MEXICO CITY -- The gasoline explosions that killed 200 people in Guadalajara have so tainted the national oil company's image that it may serve as a wedge to open Mexico's oil industry to foreign investment -- one of the principal goals of the Bush administration.
Petroleos Mexicanos, the national oil company known as Pemex, is the third-biggest foreign provider of crude oil to the United States. The Bush administration fears Mexican exports will dry up if it does not get a heavy infusion of capital.
"It is now not a question of if but when the foreign investment will be allowed," said a senior Pemex official, who spoke on the condition of anonymity.
Francisco Casanova, Pemex's chief spokesman in Mexico City, denied there was any change in the works or any thought to lifting the ban on foreign investment.
Pemex has been out of bounds to ventures with foreign investors since 1938, when Mexico's oil fields were nationalized to popular acclaim. Yet the lack of capital in recent years has has left it unable to exploit promising reserves and maintain its facilities.
In contrast to Venezuela's national oil company, which has a $48 billion, five-year investment plan that includes direct foreign participation, Mexico's five-year plan calls for investing just $20 billion in exploration and development.
Pemex officials conceded that the $20 billion cannot be obtained without foreign investment. Pemex could borrow much of the money, but that would increase Mexico's $100 billion foreign debt and risk re-igniting inflation.
The Bush administration has been pushing Mexico to accept risk contracts for oil exploration. The contracts permit foreign oil companies to get a percentage of the oil that they discover in exchange for exploration and production investment.
The foreign-investment issue is bound up in the talks over a free-trade agreement involving Mexico, Canada and the United States. The talks could either settle the issue directly or lead to a new and separate solution, say Pemex officials
President Carlos Salinas de Gortari has officially removed oil from the bargaining table, fearing a political backlash for suggesting that this company -- a symbol of national sovereignty -- would be open to foreigners.
That fear was considerably lessened when Pemex's prestige blew up in Guadalajara, blemishing its reputation and drawing into question its ability to safely run its operations without outside funds and support.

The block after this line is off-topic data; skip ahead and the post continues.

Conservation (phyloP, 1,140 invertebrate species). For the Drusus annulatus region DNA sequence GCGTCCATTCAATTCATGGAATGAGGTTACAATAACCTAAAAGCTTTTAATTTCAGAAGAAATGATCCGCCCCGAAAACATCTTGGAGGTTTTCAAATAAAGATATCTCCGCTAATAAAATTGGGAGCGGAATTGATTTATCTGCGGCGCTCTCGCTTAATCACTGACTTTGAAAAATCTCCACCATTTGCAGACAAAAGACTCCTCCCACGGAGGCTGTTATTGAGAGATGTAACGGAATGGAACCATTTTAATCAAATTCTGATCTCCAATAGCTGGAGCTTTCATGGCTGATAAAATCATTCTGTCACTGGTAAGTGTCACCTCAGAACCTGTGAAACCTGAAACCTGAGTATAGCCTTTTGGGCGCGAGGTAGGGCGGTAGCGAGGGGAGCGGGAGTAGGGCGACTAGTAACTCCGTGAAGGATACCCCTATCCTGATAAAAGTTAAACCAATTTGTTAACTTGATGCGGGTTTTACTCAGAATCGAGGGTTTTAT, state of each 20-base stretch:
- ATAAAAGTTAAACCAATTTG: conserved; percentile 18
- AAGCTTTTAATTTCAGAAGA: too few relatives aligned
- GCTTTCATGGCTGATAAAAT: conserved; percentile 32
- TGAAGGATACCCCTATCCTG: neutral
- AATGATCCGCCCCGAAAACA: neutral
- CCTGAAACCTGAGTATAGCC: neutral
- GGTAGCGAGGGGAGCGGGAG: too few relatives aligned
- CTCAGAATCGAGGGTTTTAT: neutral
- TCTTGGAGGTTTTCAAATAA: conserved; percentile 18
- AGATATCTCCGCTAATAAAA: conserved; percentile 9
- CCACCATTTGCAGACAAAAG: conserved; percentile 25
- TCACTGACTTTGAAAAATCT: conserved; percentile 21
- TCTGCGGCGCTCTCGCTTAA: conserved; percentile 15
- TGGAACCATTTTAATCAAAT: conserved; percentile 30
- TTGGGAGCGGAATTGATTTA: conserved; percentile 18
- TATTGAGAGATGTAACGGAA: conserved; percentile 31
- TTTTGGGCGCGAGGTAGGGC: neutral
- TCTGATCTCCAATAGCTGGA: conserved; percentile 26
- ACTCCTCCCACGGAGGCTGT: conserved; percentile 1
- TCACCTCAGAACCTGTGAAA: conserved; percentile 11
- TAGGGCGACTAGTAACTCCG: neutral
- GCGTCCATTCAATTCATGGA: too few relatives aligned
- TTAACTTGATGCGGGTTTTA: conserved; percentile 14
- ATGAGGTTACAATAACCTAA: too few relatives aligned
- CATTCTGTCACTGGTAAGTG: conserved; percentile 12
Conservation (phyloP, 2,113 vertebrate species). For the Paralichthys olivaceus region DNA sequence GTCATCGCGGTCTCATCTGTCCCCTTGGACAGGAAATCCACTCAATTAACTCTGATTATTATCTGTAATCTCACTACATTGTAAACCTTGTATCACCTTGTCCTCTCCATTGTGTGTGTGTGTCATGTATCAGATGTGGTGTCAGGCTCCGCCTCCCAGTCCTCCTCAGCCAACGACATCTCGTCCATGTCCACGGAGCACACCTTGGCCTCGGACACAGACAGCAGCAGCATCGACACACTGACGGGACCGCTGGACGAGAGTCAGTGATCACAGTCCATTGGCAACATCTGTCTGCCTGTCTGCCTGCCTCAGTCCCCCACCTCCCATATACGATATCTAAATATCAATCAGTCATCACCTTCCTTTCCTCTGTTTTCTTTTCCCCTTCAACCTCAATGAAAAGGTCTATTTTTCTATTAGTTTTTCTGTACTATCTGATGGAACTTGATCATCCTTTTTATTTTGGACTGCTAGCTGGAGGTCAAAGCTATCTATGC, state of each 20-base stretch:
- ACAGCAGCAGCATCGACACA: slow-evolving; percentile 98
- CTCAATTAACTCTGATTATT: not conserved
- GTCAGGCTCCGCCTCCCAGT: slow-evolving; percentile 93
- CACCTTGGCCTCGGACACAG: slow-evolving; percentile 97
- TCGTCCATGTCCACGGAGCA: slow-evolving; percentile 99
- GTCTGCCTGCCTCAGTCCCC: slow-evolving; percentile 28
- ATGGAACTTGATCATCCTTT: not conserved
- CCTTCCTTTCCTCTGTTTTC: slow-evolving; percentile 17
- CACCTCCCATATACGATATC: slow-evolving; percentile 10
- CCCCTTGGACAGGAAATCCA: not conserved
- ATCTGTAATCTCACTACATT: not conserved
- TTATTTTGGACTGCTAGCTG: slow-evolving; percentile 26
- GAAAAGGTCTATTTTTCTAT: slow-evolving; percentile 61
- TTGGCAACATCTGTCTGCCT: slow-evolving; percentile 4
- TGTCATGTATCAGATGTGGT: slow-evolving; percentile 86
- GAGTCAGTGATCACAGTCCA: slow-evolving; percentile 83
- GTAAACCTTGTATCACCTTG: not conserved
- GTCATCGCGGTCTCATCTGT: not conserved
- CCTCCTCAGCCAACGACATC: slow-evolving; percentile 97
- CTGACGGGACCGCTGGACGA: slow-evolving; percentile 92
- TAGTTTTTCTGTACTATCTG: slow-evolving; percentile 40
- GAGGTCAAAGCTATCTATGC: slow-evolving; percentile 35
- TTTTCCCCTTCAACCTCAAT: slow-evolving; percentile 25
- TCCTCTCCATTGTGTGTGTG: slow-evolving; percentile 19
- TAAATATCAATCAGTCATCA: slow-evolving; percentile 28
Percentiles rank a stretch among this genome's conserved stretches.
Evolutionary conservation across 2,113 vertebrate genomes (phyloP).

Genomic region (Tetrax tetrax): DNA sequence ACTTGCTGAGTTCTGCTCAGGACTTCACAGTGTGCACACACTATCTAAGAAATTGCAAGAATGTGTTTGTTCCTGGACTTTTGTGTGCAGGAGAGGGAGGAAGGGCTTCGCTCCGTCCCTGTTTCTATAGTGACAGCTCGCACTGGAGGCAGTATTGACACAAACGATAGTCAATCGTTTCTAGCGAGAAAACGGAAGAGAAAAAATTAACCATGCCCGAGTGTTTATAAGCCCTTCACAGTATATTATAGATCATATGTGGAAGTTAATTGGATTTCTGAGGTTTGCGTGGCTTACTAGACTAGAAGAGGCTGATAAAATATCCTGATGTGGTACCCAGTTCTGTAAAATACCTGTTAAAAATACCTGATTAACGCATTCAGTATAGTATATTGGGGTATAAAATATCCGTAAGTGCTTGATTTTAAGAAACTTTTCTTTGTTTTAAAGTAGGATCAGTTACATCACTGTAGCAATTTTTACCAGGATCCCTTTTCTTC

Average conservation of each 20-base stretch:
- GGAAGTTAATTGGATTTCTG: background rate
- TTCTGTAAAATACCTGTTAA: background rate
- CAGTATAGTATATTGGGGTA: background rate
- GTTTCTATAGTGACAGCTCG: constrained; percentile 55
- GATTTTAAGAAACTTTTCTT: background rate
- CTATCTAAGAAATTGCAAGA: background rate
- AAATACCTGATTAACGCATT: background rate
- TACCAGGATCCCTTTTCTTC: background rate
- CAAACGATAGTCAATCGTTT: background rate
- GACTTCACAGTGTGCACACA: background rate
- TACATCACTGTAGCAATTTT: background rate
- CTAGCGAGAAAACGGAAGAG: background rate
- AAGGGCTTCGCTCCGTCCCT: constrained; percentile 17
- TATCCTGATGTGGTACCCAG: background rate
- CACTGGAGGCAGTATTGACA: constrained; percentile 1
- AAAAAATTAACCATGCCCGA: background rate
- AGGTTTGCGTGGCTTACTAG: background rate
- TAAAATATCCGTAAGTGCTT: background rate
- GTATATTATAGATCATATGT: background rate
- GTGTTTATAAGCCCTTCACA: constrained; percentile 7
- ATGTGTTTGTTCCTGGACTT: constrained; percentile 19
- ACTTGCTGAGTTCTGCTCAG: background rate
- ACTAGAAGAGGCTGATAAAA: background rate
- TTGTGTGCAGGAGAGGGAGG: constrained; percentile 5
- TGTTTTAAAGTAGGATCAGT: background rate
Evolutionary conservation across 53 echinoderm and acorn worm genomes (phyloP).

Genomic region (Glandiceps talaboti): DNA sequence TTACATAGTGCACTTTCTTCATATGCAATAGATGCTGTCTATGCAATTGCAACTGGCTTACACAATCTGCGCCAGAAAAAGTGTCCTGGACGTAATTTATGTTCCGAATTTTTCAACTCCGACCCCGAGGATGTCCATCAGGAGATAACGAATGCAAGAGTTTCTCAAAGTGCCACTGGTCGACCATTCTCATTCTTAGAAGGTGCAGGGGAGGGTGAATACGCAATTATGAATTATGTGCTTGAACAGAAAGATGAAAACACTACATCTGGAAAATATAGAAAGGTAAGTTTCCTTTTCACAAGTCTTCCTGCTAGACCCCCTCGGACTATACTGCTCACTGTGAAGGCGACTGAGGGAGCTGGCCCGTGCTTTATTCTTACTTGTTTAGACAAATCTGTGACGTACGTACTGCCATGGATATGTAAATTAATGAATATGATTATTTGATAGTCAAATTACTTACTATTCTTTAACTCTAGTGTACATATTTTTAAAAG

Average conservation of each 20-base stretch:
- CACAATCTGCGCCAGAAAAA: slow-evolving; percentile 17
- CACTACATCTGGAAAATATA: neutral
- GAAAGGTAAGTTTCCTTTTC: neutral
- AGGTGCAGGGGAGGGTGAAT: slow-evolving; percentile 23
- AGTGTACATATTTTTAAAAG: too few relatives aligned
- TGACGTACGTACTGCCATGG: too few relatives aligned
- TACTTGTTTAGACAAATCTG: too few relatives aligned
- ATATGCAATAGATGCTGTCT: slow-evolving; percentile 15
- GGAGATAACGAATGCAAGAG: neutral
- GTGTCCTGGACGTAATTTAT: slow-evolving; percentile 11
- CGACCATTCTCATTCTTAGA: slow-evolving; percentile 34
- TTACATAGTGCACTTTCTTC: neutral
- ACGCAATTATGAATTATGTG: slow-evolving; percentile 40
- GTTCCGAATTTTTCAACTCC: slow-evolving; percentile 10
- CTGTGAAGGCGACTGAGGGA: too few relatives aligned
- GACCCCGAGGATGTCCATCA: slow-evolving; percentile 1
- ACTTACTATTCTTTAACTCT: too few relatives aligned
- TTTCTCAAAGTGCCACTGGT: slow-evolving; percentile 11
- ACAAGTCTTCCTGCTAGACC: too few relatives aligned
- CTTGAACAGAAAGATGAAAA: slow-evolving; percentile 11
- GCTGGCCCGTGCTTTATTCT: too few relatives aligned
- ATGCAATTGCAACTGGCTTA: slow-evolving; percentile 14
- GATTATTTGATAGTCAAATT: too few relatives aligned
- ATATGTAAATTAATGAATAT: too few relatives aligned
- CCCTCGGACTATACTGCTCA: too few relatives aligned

Mr. Salinas announced that the government would exercise even closer control over the previously autonomous Pemex, but it was unclear how close that relationship would be. Pemex is technically under the Secretariat of Energy, Mines and State Industry.
Salinas administration officials now say privately that the only fiscally sound way Pemex can raise capital is through foreign investors.
The need is compelling since Pemex -- the world's fifth-largest oil company -- provides the Mexican government with about 20 percent of its revenues. A year-old Pemex study warned that if production could not keep pace with increasing domestic demand, the company would have to halt its oil exports by 2004.
Now the outrage engendered by the Guadalajara disaster has caused Mr. Salinas to speed up Pemex's badly needed modernization.
The president ordered Pemex this month to come up with a decentralization plan within 30 days. The main aim of the restructuring is to provide greater accountability.
And Pemex has bowed to presidential prodding by hiring Bechtel Corp., a San Francisco engineering company, to investigate its safety procedures, primarily because practically nobody outside the company believes what Pemex says about itself.
The state-owned company's self-proclaimed safety and maintainance program was exposed with horrifying results April 22 when nearly five miles of Guadalajara's streets were reduced to rubble.
An attorney general's report on April 26 found that gasoline from a corroded Pemex pipeline had leaked into the Guadalajara sewer system, providing the main ingredient for the explosions that injured 1,400 people and destroyed more than 1,500 houses and businesses.
According to a May 5 Pemex press release, Bechtel will examine the company 36,000 miles of pipeline, and its storage facilities, refineries and training programs.
"It needs a modern foreign company like Bechtel to give it credibility," said George Baker, an expert on Mexican oil at the University of California at Los Angeles. "They are buying the competence they do not have."
But many foreign oil companies will refuse to share their technical know-how unless they can share in the oil or profits, Mr. Baker said.